The primary objective was to determine the efficiency of the mechanical device in reducing the percentage of time spent with underinflation or overinflation of tracheal cuff, compared with routine care using a manometer. The secondary objective was to determine the efficiency of the mechanical device in reducing the percentage of patients with underinflation or overinflation of tracheal cuff, compared with routine care.
The coefficient of variation of P cuff was calculated as standard deviation/mean P cuff × 100.
Sample size calculation
Based on unpublished preliminary results, the mean percentage of time spent with underinflation or overinflation of tracheal cuff was 30 % (SD 20 %) in patients intubated with a PVC-cuffed tracheal tube receiving routine care of P cuff using a manual manometer. The expected mean percentage of time with underinflation or overinflation of tracheal cuff using the mechanical device was 10 % (expected difference of 20 %). Considering a power of 90 % and an alpha risk of 5 %, the inclusion of 22 patients was required in a parallel-group design. However, when we took into account the cross-over design, the number of patients to include was 18.
All analyses were performed in an intention-to-treat manner. Distribution of quantitative variables was tested using the Shapiro-Wilk test. Normally and nonnormally distributed variables were expressed as mean ± SD and median (25th, 75th interquartile), respectively. The difference between the two groups was considered as significant if p < 0.05. McNemar and Wilcoxon tests were used to compare qualitative and quantitative variables between the two 24-h periods, respectively.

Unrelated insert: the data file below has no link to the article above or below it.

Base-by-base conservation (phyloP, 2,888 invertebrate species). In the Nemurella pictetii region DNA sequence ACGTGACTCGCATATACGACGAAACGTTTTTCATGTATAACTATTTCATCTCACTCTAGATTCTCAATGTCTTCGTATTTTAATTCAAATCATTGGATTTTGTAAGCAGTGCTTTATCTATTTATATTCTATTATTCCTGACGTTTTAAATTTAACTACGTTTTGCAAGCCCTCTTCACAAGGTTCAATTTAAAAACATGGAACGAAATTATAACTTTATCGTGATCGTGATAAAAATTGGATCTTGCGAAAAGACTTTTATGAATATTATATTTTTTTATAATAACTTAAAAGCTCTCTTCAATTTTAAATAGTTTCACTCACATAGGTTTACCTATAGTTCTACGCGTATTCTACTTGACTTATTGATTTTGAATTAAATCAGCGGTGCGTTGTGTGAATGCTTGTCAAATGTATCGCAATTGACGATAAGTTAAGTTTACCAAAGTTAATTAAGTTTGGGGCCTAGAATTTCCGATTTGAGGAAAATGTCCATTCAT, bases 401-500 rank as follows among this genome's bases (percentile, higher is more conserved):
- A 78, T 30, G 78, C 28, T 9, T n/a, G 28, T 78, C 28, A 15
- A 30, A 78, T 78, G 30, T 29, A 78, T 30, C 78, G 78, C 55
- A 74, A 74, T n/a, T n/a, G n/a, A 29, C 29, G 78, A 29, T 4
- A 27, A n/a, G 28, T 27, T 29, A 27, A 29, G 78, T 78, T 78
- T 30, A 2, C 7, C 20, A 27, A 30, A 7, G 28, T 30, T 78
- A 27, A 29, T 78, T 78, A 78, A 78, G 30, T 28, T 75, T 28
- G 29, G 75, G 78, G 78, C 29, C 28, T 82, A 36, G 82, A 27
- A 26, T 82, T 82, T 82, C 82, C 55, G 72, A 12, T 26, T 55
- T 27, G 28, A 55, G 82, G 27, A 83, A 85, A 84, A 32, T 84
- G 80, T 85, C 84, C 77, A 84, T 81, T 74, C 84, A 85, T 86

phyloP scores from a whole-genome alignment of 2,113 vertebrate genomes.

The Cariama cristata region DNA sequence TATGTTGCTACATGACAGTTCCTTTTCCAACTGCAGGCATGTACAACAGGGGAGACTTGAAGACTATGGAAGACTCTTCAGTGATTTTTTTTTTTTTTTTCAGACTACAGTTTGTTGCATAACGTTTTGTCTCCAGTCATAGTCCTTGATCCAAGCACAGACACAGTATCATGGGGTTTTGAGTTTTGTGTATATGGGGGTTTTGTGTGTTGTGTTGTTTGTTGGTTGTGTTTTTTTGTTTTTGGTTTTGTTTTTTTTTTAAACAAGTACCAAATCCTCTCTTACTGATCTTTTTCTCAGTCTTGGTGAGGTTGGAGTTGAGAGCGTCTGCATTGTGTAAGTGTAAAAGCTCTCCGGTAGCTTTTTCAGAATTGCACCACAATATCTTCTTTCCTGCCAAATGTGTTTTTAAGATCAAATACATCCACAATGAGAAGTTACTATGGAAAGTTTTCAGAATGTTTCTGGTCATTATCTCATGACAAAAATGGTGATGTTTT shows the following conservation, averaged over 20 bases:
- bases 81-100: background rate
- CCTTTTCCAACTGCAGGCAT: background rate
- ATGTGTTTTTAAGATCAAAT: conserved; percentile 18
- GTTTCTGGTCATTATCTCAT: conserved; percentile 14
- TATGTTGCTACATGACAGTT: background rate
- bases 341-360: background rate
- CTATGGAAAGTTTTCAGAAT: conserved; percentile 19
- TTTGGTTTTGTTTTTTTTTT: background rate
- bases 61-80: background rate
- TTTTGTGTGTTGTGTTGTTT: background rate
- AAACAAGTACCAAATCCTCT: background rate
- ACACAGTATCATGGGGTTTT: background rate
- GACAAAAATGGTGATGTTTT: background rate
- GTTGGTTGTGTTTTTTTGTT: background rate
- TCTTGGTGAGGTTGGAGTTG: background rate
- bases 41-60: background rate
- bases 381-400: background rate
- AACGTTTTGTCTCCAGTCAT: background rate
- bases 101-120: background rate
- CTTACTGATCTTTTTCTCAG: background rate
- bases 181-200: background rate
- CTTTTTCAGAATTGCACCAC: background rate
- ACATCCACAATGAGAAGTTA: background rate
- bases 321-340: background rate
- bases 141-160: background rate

We calculated the median (25th, 75th interquartile) value of mean airway pressure in all patients and considered patients with airway pressure >75th interquartile as patients with high airway pressure. In order to determine the impact of high airway pressure on the efficiency of the mechanical device, we repeated all statistical analyses after exclusion of patients with high airway pressure.
Patient characteristics during the 48 h following randomization
Continuous control of P cuff
n = 18
n = 18
8.8 ± 3.4
9 ± 3.7
Neuromuscular-blocking agent use
Glasgow coma scorea
7.5 ± 3
9 ± 3.7
6.7 ± 1.9
6.6 ± 1.9
Impact of the mechanical device on tracheal cuff pressure
Continuous control of P cuff
n = 18
n = 18
Mean airway pressure, cmH2O
Mean P cuff, cmH2O
25 (18, 28)
21 (18, 26)
Coefficient of variation of P cuff, %
19 (11, 26)
20 (12, 25)
P cuff 20–30 cmH2O
% of timeb
34 (17, 57)
50 (35, 64)
P cuff <20, cmH2O
% of timeb
23 (5, 63)
43 (16, 60)
P cuff >30, cmH2O
% of timeb
26 (14, 40)
7 (1, 18)
Impact of the mechanical device on P cuff
No significant difference was found in mean P cuff, percentage of time spent with P cuff between 20 and 30 cmH2O, percentage of time spent with P cuff <20 cmH2O, or coefficient of variation of P cuff. The percentage of time spent with P cuff >30 cmH2O was significantly higher during continuous control compared with routine care of tracheal cuff (Table 2). No significant difference was found in the percentage of patients with P cuff 20–30 cmH2O, P cuff <20 cmH2O, or P cuff >30 cmH2O during continuous control of P cuff and routine care (Table 2). No significant difference was found in the number of underinflation episodes between continuous control and routine care periods (median (IQR) 0 (0, 5) versus 2 (0, 7), p = 0.733).